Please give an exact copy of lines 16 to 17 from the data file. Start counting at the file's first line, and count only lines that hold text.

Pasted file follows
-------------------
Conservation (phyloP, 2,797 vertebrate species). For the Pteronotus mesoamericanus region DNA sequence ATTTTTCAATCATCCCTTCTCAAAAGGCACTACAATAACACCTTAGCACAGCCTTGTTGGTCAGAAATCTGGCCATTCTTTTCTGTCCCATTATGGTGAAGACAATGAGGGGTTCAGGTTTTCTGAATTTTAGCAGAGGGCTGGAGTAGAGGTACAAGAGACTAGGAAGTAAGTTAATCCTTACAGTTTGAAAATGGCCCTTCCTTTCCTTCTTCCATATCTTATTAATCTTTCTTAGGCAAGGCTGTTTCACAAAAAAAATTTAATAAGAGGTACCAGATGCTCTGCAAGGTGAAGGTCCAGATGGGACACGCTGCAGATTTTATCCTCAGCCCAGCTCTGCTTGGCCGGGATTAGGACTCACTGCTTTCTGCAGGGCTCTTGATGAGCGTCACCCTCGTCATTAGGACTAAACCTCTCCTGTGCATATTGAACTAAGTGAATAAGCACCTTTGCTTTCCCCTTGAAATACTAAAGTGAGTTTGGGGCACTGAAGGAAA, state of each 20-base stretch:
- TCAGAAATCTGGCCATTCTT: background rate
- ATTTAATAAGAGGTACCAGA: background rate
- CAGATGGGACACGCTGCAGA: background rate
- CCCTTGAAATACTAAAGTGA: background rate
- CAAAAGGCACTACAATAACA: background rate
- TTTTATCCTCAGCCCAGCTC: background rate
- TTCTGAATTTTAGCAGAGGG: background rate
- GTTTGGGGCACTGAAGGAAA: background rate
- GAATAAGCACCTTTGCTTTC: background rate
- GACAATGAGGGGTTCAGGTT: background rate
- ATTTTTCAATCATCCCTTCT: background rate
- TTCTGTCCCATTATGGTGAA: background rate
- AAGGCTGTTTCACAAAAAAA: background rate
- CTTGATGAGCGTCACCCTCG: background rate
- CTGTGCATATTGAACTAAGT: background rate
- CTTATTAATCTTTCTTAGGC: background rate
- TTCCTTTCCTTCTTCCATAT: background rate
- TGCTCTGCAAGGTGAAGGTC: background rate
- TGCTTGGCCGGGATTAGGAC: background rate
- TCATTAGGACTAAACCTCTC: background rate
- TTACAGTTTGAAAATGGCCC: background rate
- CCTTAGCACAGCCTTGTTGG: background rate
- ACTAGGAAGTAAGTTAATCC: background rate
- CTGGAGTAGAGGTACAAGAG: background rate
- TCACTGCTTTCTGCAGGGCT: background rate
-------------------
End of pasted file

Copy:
- CTGTGCATATTGAACTAAGT: background rate
- CTTATTAATCTTTCTTAGGC: background rate